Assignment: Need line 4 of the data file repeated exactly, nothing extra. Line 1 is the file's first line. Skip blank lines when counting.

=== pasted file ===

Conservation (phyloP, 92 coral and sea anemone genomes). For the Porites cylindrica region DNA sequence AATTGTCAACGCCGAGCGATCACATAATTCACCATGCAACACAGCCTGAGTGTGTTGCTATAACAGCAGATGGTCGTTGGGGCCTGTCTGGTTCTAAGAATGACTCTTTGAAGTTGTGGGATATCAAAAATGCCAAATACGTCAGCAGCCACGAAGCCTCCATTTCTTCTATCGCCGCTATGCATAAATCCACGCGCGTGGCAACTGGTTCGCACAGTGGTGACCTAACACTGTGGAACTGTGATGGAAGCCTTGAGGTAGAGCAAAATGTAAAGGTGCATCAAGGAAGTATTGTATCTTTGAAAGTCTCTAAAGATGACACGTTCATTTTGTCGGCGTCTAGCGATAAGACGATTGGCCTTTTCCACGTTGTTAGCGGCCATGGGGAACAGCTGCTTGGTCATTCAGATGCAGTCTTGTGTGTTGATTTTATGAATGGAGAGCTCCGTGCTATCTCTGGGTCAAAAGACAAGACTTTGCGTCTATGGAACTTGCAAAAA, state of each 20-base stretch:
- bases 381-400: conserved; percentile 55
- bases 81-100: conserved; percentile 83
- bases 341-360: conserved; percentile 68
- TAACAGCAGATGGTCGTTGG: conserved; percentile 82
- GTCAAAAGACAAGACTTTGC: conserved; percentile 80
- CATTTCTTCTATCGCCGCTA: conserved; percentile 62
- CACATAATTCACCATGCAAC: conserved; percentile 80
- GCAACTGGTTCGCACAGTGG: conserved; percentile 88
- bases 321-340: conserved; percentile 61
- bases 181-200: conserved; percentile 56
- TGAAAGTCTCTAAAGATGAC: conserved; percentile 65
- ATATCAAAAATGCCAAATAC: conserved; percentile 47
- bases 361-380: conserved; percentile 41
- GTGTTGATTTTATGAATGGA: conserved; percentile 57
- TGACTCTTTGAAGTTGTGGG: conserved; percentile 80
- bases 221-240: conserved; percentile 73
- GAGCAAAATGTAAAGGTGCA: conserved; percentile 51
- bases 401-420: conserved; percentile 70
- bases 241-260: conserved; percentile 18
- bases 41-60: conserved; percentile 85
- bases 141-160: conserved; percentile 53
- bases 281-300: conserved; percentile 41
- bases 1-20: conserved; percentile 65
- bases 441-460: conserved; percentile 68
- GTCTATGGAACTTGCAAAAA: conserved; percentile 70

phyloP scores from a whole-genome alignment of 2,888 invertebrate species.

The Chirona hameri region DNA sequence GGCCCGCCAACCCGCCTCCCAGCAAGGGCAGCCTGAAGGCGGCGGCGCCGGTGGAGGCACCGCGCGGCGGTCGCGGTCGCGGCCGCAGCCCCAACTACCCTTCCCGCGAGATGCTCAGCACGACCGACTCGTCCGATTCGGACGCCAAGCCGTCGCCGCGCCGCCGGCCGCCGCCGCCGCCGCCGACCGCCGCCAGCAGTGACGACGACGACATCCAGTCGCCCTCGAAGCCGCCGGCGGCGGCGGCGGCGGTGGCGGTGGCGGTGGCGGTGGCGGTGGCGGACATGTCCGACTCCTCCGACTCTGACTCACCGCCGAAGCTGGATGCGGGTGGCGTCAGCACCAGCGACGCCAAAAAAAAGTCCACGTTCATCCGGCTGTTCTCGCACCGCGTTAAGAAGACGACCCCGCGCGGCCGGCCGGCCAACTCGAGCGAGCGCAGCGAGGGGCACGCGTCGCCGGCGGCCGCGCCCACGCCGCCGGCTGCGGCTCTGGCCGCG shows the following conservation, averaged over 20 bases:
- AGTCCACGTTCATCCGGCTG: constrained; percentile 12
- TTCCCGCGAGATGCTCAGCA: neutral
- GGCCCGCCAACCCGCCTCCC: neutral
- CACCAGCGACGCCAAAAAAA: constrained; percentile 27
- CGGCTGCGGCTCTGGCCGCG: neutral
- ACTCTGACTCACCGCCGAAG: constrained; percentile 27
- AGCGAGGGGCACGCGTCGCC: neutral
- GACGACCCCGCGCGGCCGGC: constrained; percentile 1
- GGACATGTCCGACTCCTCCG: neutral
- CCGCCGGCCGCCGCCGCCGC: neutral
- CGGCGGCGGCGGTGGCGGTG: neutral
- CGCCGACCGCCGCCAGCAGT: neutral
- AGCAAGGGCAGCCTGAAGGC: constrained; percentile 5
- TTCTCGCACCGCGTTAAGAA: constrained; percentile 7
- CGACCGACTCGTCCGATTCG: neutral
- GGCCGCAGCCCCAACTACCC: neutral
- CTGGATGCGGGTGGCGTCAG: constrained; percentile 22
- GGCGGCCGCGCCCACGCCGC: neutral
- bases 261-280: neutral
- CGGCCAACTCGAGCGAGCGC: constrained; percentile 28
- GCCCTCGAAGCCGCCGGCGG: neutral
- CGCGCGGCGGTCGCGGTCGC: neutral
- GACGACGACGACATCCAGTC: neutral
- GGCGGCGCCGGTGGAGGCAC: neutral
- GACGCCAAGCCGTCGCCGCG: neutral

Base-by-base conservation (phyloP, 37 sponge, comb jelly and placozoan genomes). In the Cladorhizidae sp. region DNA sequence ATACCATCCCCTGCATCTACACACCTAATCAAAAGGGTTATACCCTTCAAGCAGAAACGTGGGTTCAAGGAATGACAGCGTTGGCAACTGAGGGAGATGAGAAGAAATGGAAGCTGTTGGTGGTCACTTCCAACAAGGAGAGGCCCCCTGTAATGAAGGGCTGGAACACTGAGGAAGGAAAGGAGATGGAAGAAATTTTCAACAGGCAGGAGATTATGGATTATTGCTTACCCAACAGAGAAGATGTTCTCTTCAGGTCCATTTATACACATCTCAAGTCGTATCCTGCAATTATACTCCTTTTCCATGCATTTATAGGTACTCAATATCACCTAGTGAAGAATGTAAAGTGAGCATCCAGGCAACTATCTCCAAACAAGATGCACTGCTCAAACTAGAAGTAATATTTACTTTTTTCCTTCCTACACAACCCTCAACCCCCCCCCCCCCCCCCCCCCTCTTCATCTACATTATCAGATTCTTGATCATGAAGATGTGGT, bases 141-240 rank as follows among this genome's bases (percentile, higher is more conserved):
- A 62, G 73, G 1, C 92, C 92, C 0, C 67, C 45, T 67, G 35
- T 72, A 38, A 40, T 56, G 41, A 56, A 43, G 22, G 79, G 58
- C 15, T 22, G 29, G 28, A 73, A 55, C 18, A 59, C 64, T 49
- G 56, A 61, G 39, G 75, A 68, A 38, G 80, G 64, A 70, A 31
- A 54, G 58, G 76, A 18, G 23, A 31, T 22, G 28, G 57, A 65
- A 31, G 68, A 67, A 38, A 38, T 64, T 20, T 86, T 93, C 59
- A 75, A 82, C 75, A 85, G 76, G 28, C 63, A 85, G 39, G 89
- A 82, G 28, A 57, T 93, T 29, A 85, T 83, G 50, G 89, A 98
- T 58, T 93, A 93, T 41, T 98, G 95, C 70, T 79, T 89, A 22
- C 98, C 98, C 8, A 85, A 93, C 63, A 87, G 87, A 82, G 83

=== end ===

- bases 341-360: conserved; percentile 68